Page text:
Story-wise, Origins rewinds the series to it’s earliest point yet, telling the beginnings of the Assassin Brotherhood. What’s really refreshing here is the terms Assassin and Templar are featured nowhere in the game. The villains refer to themselves as the Order of The Ancients, and while they are a precursor to the Knights Templar with similar goals and ideals, it’s still refreshing to not have them called Templars. More importantly, Bayek’s feud with them is more personal than anything else. They are responsible for the death of his son, and Bayek and Aya seek revenge. The more members of the Order they kill, the more their lives and intentions change. By the game’s conclusion, Bayek and Aya have started The Hidden Ones, the earliest known precursor to the Assassin’s Brotherhood. In a nod to the original game, the Hidden Ones operate out of bureaus spread out across the world. Aya also adopts the name Amunet, a reference to Assassin’s Creed 2, which featured a statue of Amunet in the basement of the Auditore villa. Bayek and Aya started the brotherhood to fight injustices in the world and right the wrongs other couldn’t. They didn’t want to be recognized for their deeds, they merely wanted to help from the shadows.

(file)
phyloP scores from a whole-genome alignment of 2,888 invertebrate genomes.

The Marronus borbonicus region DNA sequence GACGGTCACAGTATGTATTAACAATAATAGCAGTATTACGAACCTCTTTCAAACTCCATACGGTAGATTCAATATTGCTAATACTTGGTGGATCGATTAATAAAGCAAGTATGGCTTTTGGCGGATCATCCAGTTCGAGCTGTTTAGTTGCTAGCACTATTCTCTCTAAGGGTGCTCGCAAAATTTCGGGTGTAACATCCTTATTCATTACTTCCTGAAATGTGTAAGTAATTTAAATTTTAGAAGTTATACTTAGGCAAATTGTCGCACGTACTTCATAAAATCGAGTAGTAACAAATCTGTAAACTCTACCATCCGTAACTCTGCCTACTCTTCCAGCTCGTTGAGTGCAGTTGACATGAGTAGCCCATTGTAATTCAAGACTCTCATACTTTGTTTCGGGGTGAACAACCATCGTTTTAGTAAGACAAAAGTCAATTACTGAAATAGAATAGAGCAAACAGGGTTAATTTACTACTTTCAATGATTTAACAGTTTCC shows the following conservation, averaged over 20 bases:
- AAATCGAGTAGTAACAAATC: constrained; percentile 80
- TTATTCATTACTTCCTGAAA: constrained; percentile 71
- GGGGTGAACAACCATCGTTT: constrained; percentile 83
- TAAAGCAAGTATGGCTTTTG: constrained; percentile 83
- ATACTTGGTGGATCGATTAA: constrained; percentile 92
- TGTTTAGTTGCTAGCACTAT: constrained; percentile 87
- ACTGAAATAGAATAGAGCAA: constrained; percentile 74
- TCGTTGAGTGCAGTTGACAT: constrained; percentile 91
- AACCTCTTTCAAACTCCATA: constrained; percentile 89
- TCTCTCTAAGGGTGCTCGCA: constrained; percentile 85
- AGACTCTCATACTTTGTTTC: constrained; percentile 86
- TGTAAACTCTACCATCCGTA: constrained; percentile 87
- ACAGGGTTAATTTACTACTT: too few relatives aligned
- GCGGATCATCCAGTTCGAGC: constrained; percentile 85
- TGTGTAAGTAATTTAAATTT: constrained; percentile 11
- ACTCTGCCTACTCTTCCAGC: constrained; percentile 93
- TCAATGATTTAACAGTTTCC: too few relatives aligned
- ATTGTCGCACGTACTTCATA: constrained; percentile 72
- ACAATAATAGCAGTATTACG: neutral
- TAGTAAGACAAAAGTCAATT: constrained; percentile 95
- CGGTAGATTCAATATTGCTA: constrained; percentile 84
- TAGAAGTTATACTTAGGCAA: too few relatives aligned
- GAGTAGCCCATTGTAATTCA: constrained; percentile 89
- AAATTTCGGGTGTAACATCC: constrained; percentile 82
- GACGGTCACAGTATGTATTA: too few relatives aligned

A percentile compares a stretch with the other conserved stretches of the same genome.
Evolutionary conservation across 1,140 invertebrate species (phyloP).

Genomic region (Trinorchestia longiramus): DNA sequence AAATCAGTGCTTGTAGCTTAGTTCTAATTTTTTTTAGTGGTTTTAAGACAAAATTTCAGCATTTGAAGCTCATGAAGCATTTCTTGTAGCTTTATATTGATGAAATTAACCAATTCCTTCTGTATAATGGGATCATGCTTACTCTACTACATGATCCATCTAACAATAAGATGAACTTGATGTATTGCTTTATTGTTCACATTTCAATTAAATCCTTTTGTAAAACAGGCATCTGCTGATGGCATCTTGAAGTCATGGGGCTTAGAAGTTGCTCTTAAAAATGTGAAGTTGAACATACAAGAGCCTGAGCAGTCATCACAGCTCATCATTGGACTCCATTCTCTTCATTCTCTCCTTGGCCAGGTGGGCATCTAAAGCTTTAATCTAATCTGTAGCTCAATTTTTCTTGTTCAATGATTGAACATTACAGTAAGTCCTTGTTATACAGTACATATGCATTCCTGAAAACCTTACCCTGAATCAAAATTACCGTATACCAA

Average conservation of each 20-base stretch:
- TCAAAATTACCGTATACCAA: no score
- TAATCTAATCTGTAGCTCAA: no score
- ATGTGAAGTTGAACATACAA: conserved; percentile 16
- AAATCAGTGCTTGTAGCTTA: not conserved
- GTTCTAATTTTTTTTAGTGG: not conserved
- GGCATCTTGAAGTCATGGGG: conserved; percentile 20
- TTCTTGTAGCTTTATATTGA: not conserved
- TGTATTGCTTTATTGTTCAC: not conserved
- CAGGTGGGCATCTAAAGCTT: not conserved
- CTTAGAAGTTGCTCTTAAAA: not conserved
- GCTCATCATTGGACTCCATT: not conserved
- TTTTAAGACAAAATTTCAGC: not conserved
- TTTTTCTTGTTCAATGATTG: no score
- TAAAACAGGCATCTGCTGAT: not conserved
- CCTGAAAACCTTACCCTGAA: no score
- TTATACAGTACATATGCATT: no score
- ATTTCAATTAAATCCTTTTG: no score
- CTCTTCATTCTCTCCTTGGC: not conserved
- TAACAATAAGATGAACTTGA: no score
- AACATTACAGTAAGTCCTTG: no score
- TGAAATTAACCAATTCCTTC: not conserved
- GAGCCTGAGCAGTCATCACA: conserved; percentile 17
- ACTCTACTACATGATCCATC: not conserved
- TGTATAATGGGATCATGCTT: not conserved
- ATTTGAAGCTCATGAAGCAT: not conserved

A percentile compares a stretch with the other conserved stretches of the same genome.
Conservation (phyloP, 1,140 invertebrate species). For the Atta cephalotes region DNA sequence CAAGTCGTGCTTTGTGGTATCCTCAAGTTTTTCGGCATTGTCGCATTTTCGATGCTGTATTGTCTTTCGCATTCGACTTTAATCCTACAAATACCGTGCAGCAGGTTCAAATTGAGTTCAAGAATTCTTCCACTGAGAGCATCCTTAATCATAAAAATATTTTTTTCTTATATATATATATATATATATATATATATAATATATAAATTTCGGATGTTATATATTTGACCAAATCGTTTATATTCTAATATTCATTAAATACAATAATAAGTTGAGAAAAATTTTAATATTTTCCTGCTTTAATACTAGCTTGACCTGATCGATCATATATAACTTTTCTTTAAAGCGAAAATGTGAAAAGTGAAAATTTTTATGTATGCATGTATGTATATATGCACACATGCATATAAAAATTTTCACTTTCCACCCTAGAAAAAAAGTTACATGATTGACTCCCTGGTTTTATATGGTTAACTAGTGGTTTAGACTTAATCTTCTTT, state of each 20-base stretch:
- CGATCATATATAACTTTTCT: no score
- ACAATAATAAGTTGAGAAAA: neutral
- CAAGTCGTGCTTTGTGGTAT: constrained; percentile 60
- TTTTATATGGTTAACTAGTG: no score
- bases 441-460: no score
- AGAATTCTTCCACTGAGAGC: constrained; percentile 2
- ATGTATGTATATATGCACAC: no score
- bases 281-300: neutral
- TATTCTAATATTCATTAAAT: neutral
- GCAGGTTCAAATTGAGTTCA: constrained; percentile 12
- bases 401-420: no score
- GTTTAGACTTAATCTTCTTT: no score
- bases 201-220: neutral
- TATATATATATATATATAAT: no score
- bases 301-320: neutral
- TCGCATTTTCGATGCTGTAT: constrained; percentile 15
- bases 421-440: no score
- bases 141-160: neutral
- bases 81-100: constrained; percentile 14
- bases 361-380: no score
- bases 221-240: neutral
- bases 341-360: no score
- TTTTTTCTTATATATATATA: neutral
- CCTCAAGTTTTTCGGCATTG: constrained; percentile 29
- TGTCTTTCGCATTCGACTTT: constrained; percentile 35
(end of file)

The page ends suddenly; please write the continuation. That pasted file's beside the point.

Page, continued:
Overall, Origins was a huge step forward for the series in every conceivable way. It evolved the series, threw away its conventions and mechanics and started fresh. It was almost a soft-reboot for the series. It told a story that was more personal than in games past, and it showed us the origins of the Brotherhood itself. It introduced new mechanics to the series that I hope stick around for the long haul, and it built on the mechanics it kept from previous games. With Odyssey coming out in just a few short days, I’m incredibly excited to start playing it (and not finish it for a couple more years). Heres to hoping it can match, and hopefully exceed, the achievements in Origins.